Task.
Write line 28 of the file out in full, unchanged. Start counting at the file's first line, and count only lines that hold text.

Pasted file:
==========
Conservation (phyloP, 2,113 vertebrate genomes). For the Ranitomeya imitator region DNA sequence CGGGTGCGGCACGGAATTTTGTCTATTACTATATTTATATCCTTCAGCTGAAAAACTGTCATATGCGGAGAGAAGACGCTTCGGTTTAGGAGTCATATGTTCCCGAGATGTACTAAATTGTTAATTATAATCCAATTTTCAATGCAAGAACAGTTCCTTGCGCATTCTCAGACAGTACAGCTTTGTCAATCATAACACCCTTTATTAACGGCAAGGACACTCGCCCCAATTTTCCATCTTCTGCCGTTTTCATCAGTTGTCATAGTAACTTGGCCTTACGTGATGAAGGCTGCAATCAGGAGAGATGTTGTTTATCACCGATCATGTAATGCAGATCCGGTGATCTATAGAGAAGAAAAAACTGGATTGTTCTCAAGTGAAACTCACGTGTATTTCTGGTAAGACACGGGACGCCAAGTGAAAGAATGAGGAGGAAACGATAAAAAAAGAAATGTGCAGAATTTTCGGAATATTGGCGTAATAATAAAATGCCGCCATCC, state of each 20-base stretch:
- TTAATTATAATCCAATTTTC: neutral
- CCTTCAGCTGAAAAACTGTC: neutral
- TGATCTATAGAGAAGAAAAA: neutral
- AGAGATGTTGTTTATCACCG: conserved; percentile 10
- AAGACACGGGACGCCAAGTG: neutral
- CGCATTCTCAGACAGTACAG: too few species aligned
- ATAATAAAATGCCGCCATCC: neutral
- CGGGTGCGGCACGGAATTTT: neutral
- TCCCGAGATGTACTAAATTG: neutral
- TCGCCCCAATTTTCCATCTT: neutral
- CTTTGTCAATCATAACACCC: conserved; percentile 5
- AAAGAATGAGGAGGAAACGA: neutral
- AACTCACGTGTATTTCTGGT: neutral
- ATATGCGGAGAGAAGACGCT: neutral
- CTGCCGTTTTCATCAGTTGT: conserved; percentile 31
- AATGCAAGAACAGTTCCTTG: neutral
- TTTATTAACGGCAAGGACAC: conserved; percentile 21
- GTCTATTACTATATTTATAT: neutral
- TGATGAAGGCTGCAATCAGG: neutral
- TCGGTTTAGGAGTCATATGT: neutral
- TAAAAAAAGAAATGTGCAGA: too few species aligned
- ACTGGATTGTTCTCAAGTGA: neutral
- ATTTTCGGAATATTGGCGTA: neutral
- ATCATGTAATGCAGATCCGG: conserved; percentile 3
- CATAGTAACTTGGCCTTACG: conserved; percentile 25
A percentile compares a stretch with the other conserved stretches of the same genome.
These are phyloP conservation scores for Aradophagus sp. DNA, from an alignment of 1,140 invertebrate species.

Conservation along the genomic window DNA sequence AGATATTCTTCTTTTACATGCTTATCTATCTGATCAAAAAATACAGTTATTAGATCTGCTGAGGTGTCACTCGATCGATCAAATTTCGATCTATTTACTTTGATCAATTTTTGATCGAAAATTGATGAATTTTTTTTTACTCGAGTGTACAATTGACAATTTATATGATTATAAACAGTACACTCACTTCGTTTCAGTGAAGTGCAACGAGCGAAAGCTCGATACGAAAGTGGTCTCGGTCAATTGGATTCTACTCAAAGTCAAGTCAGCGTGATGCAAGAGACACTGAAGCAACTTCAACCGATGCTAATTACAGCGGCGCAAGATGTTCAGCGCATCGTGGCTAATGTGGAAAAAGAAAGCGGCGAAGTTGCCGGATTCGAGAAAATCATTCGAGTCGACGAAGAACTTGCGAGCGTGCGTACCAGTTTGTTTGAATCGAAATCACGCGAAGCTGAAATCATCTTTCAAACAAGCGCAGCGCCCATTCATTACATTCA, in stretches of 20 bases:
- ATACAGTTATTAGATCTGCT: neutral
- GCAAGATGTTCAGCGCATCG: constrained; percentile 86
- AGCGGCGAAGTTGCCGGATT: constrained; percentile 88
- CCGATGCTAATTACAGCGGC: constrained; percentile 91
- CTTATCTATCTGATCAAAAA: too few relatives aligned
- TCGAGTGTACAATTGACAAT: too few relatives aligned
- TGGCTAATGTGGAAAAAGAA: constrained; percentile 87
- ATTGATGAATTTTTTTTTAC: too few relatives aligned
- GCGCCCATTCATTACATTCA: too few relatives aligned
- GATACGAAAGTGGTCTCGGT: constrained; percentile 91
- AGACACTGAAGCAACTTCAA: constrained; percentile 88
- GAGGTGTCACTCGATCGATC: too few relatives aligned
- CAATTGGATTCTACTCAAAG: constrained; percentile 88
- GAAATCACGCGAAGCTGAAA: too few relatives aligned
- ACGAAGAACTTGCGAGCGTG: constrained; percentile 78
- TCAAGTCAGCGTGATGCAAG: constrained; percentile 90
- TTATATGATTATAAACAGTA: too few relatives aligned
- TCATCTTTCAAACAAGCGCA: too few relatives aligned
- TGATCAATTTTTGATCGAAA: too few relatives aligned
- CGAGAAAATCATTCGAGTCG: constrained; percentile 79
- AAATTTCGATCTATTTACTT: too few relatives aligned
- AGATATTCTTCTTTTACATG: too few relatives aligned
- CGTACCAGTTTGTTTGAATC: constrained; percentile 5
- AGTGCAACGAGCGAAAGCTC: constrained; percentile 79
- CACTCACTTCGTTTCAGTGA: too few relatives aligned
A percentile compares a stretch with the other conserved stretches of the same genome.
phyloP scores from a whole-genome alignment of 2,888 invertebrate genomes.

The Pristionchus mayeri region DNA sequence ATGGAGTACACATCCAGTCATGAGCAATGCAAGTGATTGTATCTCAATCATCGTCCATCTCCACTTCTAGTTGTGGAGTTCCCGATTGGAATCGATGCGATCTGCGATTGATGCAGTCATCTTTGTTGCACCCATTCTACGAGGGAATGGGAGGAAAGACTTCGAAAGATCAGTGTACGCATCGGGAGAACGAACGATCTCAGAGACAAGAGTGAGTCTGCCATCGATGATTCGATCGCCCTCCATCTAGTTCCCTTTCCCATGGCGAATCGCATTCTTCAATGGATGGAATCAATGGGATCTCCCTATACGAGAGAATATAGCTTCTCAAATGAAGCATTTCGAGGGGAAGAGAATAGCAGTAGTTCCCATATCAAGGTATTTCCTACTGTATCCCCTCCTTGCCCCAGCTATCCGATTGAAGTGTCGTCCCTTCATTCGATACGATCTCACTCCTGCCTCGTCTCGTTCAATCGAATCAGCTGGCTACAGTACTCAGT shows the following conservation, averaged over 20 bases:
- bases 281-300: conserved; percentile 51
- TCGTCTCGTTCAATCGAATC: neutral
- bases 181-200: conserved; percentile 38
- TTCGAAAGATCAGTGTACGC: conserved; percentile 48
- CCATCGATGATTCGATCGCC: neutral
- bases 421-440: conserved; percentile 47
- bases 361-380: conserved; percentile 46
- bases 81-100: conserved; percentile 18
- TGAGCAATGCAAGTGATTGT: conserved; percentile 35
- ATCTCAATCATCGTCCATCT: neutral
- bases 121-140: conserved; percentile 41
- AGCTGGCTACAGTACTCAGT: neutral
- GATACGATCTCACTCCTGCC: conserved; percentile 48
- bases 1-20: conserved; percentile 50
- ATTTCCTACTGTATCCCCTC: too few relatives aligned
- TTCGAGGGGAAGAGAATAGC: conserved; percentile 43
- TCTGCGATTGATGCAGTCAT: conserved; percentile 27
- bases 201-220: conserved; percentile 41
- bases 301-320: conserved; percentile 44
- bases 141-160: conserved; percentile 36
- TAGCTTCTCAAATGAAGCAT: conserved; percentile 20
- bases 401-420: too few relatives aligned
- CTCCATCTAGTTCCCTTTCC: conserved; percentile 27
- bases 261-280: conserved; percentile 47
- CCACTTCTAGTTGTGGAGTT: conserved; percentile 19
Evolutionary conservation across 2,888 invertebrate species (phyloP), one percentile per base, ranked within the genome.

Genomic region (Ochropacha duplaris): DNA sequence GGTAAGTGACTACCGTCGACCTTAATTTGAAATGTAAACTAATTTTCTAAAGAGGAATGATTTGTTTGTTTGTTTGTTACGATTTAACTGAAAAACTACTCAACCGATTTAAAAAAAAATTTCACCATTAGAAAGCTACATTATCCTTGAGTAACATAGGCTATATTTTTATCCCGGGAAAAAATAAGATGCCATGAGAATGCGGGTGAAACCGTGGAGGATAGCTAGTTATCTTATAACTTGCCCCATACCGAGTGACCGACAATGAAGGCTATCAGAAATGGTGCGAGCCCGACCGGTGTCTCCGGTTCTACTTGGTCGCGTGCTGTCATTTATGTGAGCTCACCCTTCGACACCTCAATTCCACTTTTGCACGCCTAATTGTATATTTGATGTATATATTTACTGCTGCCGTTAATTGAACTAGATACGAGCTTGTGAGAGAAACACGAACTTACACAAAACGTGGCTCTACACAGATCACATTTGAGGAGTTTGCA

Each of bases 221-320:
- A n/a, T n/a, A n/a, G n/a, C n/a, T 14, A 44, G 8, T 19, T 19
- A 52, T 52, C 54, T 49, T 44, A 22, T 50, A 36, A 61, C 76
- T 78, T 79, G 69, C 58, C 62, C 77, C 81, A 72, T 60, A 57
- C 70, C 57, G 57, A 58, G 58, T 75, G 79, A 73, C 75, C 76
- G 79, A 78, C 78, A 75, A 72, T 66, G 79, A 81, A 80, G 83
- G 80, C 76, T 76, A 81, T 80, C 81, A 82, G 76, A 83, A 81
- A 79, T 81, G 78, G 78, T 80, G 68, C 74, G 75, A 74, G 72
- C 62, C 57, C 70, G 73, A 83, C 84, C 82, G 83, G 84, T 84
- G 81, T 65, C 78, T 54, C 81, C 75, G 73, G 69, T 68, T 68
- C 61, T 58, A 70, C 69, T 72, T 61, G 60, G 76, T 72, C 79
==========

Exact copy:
These are phyloP conservation scores for Aradophagus sp. DNA, from an alignment of 1,140 invertebrate species.